About the Dalton Science Research Program
The Dalton Science Research Program offers students the opportunity to pursue independent science research within the framework of a formal 4-year process. The research experiences vary widely, with some students pursuing laboratory work at the bench, some doing field-related study, and others taking more transdisciplinary approaches.
During the first year at Dalton, all students research an area of their choice in connection with Biology. The DSRP allows students to transition to independent research at an outside institution, usually in the summer between their sophomore and junior years. Previous DSRP scholars have worked at Rockefeller University, Weill Cornell Medical Center, Sloan Kettering, Yale University, and other world-class research centers in the NYC area. Their projects have focused on topics such as the intersection of 3-D printing and cardiology, stem cells and cancer research, the immunology of bone marrow transplants, robotic arms, computational biology, molecular biology, and indoor air quality monitoring.
In the coming years, in connection with the addition of two STEAM-focused floors, we hope to provide supervision and resources for more in-house research projects. For example, the planned teaching kitchen, design project studio, molecular biology lab, and greenhouse present exciting opportunities for student research projects that draw from across the Dalton curriculum.
In addition to pursuing carefully mentored research, DSRP scholars are expected to satisfy a series of other requirements, including a lab technique and paper analysis class and a class that focuses on transdisciplinary and collaborative projects. The latter course has involved partnerships with the New York City Audubon Society and the Parsons School of Design. DSRP scholars are also encouraged to choose from an array of research-related electives in their senior year—such as Biotechnology, Drugs and Disease in the Modern World, Statistics, Bioethics, Computer Science, Smart Team, and Robotics.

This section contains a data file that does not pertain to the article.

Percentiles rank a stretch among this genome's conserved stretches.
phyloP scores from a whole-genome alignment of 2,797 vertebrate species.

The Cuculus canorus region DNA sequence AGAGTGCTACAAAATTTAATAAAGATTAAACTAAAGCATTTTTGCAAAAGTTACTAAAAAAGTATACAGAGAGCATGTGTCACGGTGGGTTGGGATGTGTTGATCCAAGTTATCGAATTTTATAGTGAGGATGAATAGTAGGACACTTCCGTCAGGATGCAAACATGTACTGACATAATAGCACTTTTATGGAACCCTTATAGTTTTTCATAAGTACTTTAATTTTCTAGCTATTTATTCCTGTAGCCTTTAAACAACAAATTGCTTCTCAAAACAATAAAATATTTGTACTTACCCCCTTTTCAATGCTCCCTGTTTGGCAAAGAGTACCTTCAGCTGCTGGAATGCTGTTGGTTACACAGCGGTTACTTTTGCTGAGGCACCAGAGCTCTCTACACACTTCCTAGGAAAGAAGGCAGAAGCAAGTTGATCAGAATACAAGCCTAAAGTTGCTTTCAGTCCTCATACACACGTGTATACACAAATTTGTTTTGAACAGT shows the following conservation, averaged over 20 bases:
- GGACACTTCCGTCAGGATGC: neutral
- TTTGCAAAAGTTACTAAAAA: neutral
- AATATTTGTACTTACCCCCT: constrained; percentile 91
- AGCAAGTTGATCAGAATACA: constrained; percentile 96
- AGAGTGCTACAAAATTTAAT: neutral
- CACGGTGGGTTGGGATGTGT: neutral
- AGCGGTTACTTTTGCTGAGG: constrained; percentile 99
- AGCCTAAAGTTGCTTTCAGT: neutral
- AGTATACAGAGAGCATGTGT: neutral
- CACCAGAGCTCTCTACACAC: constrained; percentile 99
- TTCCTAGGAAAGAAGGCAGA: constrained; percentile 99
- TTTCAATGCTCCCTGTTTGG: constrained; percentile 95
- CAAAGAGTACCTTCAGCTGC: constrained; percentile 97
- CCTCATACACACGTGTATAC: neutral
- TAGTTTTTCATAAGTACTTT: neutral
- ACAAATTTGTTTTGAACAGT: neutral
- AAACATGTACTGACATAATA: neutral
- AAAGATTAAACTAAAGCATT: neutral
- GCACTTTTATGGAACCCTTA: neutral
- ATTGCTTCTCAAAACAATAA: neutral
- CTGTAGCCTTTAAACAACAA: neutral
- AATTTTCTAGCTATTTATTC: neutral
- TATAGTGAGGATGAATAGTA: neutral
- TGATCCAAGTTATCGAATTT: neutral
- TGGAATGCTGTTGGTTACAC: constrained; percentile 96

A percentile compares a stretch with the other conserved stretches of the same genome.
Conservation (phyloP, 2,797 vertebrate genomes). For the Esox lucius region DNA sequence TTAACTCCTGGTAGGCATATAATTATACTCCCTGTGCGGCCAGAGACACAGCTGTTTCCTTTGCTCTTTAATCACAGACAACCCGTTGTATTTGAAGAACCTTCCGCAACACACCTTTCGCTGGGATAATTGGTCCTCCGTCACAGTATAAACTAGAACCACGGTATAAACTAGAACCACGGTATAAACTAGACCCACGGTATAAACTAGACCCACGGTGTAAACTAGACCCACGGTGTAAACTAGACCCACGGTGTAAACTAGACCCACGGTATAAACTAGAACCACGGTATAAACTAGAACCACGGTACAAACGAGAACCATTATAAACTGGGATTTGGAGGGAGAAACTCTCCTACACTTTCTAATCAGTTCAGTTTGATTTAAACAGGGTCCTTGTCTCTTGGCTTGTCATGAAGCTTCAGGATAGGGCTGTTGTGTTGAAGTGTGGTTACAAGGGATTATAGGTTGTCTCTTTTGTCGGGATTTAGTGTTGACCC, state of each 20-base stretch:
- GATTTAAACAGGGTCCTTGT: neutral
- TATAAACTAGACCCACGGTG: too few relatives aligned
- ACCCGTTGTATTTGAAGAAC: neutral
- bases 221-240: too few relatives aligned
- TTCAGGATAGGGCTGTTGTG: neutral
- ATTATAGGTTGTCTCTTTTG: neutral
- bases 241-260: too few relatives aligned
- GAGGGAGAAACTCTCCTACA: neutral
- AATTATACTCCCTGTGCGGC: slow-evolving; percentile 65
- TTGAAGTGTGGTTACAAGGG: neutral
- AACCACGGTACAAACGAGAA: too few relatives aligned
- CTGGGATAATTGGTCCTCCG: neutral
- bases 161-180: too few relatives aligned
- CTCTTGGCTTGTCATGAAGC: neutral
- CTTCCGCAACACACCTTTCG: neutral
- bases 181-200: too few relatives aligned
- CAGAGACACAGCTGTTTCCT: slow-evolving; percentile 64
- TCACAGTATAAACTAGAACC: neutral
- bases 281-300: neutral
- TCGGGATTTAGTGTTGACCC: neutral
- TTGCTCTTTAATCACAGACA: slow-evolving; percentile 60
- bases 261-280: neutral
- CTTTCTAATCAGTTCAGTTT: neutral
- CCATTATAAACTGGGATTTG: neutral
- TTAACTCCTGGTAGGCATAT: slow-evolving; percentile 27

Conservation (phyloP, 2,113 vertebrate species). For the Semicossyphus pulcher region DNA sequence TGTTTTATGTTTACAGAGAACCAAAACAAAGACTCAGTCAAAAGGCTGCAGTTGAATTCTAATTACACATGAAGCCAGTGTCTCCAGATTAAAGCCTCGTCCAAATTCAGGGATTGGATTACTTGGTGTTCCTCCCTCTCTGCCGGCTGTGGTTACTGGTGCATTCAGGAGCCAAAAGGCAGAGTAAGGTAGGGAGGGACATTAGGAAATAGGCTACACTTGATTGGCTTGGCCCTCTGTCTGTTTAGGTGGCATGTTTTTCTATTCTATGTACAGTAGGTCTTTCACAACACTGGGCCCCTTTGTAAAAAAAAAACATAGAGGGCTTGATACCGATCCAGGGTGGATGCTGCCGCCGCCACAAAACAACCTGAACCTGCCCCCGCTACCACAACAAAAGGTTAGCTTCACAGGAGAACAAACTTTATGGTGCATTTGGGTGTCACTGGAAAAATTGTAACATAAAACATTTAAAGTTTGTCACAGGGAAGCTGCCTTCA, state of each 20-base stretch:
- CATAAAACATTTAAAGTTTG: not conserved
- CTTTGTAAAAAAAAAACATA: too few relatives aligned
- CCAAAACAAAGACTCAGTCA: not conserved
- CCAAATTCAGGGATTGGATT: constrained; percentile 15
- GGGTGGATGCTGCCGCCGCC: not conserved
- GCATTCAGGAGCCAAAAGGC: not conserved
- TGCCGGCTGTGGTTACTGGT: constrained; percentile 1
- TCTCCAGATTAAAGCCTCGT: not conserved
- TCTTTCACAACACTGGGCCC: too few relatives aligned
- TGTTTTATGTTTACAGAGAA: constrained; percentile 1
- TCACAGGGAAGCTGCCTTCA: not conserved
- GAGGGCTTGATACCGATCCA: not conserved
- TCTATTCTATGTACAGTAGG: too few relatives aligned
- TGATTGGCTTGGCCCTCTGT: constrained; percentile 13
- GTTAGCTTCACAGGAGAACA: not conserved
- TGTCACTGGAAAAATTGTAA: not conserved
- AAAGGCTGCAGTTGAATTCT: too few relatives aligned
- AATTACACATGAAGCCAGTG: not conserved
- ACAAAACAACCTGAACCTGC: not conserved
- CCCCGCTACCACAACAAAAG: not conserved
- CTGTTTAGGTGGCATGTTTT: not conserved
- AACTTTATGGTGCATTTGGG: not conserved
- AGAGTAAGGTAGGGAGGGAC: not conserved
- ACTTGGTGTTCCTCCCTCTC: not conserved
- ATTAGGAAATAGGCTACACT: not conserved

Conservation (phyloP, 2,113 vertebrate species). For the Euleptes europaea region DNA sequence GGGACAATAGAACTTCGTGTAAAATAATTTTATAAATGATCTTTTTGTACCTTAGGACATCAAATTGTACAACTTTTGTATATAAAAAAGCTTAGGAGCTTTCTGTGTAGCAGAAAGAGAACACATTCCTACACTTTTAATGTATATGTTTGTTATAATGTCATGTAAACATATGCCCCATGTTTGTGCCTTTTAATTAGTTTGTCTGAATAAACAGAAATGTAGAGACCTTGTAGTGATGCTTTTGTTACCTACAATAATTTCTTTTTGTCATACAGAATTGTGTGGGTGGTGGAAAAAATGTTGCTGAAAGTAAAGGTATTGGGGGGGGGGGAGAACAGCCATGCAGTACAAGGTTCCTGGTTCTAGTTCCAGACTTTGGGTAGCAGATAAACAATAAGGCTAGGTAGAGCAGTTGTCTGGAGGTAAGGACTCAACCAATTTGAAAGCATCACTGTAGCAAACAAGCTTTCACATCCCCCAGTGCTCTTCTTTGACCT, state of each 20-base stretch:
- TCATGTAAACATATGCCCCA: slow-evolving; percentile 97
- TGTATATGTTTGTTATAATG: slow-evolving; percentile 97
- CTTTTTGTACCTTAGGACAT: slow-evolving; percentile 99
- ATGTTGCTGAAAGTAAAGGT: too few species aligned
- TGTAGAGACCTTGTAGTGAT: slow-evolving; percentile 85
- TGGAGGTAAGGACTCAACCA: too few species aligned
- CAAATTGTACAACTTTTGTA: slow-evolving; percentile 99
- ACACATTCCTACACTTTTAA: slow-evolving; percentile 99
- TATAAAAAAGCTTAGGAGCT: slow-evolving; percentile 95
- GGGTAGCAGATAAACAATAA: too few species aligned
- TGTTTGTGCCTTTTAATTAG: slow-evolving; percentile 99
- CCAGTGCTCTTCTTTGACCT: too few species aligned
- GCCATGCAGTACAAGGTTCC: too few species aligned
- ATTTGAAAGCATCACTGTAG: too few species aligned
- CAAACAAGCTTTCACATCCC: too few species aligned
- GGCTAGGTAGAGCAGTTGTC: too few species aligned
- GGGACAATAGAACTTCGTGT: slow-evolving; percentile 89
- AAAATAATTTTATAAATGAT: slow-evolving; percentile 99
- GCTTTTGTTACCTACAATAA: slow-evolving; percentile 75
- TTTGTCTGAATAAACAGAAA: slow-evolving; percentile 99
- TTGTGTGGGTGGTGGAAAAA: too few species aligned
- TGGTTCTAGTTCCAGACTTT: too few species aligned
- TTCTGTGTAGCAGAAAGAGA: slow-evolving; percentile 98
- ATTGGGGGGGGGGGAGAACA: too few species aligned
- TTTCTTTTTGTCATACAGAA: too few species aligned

As a culmination of their individualized DSRP experience, students are expected to publish some aspect of their research in Techfluence, the Dalton science and technology journal. They are also required to give a formal presentation of their work at the annual Dalton Science Research Symposium. We encourage students to submit their research to outside competitions, such as the Regeneron Science Talent Search and the Intel ISEF, and for external publication, but this is not a requirement of the program.
In short, the DSRP is designed to coordinate and promote the abundant resources for independent research offered by Dalton and the New York City community.